Intuit’s Smith Says Software Maker Didn’t Bring ‘A Game’
Intuit Inc. (INTU) Chief Executive Officer Brad Smith said the company didn’t bring its “A-game” last year and will speed up development of mobile software and undertake other initiatives to turn more online shoppers into paying customers.
Refining products such as TurboTax and QuickBooks can bring Intuit more users and translate into at least 5 percentage points of sales growth, Smith said at a meeting with financial analysts today at its headquarters in Mountain View, California.
“It was a solid year -- it was not our best year,” Smith said of fiscal 2012, which ended in July. “We did not bring our A-game.” The company affirmed its forecast that sales for the current fiscal year may grow at least 9.6 percent.
Intuit, which makes the TurboTax, Quicken and QuickBooks tax and financial-planning software, has been aiming to boost the number of repeat customers to reach Smith’s goal of adding as many as 5 million users and increasing annual revenue by $1.7 billion over three years. Intuit must rely on its own initiatives to boost sales growth because it is assuming no improvement in the economy for consumers and small businesses during fiscal 2013, Smith said.
“Things are not getting materially better for consumers and small businesses over the last four years,” he said today.
Smith has been using acquisitions to move the company beyond its roots in financial-management and tax software, which account for about 70 percent of revenue. It has bought seven companies in the past three years to diversify into mobile applications, Web banking and other areas.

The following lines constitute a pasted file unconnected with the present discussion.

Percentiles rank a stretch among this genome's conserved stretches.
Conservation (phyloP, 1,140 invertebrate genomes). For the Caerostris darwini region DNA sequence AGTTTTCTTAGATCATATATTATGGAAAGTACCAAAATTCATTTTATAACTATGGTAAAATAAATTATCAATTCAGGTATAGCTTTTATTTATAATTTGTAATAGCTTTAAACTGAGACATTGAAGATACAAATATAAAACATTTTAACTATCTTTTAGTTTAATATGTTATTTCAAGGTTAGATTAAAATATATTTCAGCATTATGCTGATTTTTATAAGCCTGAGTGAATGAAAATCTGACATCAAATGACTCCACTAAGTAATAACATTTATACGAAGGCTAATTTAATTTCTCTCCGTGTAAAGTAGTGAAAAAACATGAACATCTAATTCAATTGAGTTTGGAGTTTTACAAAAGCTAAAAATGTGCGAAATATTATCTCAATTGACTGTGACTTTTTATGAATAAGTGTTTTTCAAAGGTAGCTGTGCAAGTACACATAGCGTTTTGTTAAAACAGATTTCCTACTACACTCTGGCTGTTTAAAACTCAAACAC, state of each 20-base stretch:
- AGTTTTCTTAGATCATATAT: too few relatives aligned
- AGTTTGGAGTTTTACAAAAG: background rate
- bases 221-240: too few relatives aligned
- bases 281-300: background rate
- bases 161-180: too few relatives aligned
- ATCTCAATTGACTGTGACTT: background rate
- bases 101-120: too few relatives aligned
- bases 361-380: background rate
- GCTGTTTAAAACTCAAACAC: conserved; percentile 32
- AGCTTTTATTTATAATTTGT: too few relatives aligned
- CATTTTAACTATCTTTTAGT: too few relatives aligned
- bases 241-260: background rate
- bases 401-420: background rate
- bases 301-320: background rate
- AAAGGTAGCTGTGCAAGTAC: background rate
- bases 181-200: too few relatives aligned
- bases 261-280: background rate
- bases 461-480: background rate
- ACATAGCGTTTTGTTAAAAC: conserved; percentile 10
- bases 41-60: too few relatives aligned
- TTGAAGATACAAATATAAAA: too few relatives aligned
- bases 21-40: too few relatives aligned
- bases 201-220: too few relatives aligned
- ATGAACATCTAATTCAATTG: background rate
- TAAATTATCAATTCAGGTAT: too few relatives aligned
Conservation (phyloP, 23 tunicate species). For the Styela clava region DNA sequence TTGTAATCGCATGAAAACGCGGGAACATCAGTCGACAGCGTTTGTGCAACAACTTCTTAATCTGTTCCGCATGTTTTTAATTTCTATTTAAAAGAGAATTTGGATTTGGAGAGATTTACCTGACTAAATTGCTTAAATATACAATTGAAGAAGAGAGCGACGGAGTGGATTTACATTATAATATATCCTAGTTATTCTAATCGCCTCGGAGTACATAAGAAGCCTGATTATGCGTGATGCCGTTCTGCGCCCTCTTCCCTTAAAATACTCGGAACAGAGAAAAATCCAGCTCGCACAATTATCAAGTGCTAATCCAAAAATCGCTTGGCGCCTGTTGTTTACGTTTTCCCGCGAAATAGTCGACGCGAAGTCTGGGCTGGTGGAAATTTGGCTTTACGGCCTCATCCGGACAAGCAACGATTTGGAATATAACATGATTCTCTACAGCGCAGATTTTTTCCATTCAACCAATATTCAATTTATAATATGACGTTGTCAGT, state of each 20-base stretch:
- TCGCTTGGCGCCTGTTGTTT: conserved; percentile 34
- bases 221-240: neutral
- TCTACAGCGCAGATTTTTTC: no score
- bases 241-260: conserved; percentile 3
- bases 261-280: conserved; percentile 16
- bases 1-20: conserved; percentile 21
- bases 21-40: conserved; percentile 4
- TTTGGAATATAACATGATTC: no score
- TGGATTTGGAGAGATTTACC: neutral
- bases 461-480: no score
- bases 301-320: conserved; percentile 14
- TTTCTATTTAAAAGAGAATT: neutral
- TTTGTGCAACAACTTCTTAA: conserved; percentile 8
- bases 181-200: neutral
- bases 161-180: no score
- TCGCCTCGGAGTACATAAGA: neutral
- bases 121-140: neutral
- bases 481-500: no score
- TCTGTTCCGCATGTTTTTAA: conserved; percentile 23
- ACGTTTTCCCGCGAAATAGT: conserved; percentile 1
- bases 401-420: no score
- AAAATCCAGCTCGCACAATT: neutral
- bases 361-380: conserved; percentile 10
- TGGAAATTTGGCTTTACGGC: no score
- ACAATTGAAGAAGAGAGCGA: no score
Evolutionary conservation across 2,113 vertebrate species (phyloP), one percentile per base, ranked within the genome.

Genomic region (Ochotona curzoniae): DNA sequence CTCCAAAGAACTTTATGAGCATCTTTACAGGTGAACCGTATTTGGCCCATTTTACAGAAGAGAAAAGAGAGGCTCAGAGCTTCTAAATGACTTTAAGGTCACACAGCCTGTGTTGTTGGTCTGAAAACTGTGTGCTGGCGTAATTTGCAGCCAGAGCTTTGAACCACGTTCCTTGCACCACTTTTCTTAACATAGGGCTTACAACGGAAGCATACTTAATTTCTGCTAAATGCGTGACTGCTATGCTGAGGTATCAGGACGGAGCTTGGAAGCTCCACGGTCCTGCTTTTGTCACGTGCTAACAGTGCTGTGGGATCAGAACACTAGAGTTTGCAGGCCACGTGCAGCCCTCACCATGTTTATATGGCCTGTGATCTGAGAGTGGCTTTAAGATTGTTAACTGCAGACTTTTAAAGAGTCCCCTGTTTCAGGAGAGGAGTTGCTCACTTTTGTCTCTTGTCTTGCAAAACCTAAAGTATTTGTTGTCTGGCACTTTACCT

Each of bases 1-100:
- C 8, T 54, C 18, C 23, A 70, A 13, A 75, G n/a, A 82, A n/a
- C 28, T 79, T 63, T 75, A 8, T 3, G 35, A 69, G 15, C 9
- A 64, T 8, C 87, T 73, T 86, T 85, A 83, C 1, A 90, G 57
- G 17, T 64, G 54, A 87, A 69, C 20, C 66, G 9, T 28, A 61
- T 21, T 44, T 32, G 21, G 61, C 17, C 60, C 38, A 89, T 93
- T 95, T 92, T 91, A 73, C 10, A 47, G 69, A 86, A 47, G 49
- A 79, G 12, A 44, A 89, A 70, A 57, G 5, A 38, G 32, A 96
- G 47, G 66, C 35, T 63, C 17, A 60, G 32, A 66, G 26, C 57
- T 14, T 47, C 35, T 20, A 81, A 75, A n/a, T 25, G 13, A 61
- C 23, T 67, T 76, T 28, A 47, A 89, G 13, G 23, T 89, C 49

The company is redesigning TurboTax to appeal to users switching from storefront tax preparers, Dan Maurer, Intuit’s senior vice president, said at the analyst meeting. Its smartphone and tablet payments products also compete with offerings from Square Inc. and EBay Inc. (EBAY)’s PayPal unit.
Intuit is also expanding its QuickBooks Online Web software for small businesses so it’s available in 96 countries, Alex Lintner, senior vice president for Intuit’s global business, said in an interview. More than 360,000 small businesses in countries including India, Singapore, Australia and the Philippines are using the global version, he said.
Sales for the fiscal year that began Aug. 1 may rise to $4.55 billion to $4.65 billion, the company said last month. Profit may increase to $3.32 to $3.38 a share, excluding some items.
The average estimate of analysts surveyed by Bloomberg is for Intuit’s sales to increase 11 percent this year to $4.59 billion, while profit is projected to rise to $3.35 a share. Revenue last year increased 10 percent to $4.15 billion.
The company is simplifying questionnaires on tax- preparation software to demand less data up front, and using plainer language to keep potential customers from dropping off before they file their returns via Intuit, Smith has said.
Intuit fell 1.3 percent to $59.36 at the close in New York. The shares have gained 13 percent this year.
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